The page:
Review Index: XFX Throws into the Midrange RingNew Features and ComponentsImpressions of the XFX Double-D Black Edition HD 7870 and HD 7850Test Setup and Results: 3D Mark 2011Results: 3D Mark VantageResults: AvPResults: SkyrimResults: Battlefield 3Results: DiRT 3Power, Temperature, and OverclockingConclusion: Wrapping up the XFX 7800 Cards Comments Post a comment May 26, 2012 | 02:13 AM – Posted by bjv2370

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HP dm4 Beats Edition Available For As Little As $798

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HP dm4 Beats Edition Available For As Little As $798 | PC Perspective PC Perspective PCPER WEB HomeReviewsNewsForumsPodcastHW LeaderboardSSD Decoder Graphics CardsMotherboardsCases/CoolingProcessorsChipsetsMemoryDisplaysSystemsStorageMobileShows/Expos Username: * Password: * Register | Password Reminder Home ? News HP dm4 Beats Edition Available For As Little As $798 Subject: Mobile | April 9, 2012 – 01:40 PM | Matt Smith
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Pricing research is an important part of our laptop reviews. We always price out the laptops we receive on the website of the manufacturer and popular e-tailers, such as Amazon and Newegg. We also look at similarly priced laptops to judge how well a product’s value stacks up against the competition. ?

Still, mistakes happen. HP altered us to one such error in our recent HP dm4 review. In that review we discovered that the HP dm4 Beats Edition cost $1169 if customized with the hardware we received, which was far too much given the laptop’s entry-level roots. However, we missed a quick-ship option that configures the laptop as it was received for just $899. That’s $270 less.?

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HP also told us that Wal-Mart is selling the HP dm4 Beats Edition. We looked in to it and found that the review configuration is currently out of stock, but if you don’t mind a slight downgrade in processor performance and the loss of the solid state drive, you can pick up the laptop for $798.?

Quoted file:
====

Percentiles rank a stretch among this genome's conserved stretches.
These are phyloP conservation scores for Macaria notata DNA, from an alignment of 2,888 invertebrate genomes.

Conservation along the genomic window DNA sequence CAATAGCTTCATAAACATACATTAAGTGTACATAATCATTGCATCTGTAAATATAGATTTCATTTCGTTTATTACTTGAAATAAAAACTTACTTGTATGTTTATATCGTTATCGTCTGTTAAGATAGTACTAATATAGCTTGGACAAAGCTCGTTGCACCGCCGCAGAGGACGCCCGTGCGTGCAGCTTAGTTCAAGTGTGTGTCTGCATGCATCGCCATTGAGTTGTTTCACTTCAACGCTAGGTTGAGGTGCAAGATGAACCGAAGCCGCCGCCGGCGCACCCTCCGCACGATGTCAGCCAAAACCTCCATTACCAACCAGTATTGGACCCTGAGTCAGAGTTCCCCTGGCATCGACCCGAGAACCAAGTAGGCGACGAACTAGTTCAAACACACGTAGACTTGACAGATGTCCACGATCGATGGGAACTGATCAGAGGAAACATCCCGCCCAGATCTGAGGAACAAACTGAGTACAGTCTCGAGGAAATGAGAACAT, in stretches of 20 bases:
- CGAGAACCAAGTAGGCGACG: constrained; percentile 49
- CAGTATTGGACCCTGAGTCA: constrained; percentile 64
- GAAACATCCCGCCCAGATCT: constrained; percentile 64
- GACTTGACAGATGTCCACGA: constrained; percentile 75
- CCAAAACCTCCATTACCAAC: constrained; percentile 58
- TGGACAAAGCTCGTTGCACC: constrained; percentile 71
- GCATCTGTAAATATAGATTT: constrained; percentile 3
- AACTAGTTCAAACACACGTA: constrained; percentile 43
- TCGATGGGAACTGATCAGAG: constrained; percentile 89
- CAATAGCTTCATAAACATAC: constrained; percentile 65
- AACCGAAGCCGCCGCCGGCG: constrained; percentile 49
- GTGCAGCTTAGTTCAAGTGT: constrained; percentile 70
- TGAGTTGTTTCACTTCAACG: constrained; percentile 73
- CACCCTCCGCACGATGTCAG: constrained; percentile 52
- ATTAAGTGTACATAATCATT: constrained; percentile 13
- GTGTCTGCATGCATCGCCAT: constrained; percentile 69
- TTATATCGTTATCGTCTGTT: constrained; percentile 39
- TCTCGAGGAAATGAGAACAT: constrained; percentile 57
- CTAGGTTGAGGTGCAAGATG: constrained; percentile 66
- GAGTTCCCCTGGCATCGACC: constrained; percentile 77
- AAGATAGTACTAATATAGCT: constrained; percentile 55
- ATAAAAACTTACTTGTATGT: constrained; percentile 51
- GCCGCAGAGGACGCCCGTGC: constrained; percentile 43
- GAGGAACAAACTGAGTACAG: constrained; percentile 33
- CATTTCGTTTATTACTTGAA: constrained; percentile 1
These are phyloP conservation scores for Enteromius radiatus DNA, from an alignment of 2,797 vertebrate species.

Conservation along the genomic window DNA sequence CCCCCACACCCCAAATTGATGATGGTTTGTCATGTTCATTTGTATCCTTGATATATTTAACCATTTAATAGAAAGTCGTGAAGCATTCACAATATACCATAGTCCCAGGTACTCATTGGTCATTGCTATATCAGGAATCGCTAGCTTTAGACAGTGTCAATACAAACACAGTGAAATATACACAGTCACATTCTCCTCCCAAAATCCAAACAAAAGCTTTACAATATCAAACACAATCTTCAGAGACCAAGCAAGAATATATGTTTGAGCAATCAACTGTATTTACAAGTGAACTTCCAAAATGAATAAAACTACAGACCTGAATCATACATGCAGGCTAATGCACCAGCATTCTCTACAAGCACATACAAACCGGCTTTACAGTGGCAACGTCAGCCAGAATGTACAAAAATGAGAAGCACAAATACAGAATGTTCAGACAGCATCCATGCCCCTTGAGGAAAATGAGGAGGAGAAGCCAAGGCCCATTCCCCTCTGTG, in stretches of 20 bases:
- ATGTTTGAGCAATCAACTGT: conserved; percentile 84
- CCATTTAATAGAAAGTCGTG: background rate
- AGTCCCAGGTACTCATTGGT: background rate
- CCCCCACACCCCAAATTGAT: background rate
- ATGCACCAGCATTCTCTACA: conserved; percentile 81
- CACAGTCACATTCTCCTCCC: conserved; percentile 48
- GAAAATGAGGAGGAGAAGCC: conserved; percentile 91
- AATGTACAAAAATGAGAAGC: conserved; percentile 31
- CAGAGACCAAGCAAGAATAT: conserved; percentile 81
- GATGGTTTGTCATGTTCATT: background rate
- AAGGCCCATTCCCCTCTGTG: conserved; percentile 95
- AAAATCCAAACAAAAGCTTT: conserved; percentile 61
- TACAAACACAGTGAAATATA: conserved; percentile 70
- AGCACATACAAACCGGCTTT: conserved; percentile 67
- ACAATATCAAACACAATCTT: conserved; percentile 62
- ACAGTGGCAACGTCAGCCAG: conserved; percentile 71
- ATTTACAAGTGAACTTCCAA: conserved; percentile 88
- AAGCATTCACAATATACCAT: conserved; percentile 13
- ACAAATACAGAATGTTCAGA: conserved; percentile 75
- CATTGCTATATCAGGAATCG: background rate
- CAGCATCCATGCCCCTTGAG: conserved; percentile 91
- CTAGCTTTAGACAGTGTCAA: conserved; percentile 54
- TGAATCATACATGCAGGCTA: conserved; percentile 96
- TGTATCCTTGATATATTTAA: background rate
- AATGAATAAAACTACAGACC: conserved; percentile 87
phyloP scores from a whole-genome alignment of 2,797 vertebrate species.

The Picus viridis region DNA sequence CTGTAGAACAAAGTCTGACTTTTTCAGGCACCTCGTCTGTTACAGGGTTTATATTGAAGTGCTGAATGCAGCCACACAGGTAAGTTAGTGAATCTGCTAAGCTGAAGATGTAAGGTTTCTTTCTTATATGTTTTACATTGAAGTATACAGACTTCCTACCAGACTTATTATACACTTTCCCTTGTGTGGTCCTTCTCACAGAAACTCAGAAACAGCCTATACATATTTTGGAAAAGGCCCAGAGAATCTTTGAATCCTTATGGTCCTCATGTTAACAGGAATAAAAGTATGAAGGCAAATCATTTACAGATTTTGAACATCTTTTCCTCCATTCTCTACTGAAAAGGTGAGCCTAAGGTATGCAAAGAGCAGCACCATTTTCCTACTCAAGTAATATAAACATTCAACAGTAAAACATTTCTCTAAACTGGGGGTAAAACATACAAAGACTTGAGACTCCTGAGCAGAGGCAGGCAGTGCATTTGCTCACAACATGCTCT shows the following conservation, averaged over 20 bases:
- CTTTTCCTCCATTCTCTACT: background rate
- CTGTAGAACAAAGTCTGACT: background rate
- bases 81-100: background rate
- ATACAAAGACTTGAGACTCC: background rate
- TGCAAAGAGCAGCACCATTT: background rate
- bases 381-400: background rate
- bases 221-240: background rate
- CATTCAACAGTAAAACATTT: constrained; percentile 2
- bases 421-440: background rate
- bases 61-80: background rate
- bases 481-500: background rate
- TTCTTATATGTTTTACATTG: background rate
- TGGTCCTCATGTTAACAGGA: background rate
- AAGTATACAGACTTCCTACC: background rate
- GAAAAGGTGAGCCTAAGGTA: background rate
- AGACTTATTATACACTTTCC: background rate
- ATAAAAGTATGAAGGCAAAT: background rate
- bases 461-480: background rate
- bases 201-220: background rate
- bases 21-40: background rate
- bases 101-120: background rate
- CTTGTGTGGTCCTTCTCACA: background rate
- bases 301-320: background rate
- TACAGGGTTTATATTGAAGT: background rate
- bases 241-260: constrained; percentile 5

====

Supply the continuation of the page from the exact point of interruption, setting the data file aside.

Such a large difference in price would have an impact on any review, but it’s particularly important in this case. We didn’t find anything wrong with the laptop’s performance. We also praised its 1600×900 matte display and decent, though not excellent, user interface. It was the price we could not tolerate – paying HP Envy bucks for a gussied-up dm4 didn’t strike us as a great value.

The correction in pricing has resulted in a change in the review’s conclusion. The laptop now earns a Gold Award. ?In fact, buying the pre-configured dm4 Beats Edition actually appears less expensive than buying the basic HP dm4 when it is configured to match the hardware found in our review unit. So-so battery life and unexceptional design are now the only traits holding it back from an Editor’s Choice.

Source: HP Comments Post a comment April 9, 2012 | 01:54 PM – Posted by Anonymous (not verified)

With a display adapter like that, who needs enemies?

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HP dm4-3000ea Beats Edition

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 HP dm4-3000ea Beats Edition

HP’s Pavilion range was never going to offer the same ‘wow factor’ as its premium Envy line and we couldn’t pick out its previous dm4 Pavilion in a line up.

But HP’s new dm4-3000ea Pavilion Beats Edition is far from anonymous.

Thanks to the ubiquity of Beats Audio technology, HP has decided to give its non-descript dm4 Pavilion a chassis overhaul and specs update. That upgrade does bump up the price to £849, so it’s not the very best value for money, but the Beats redesign is a success for various reasons.

It looks super-modern without being too cool for school, enjoys a solid feel for a 14-inch multimedia portable and – most importantly – it sounds absolutely fantastic.

Punching above its weight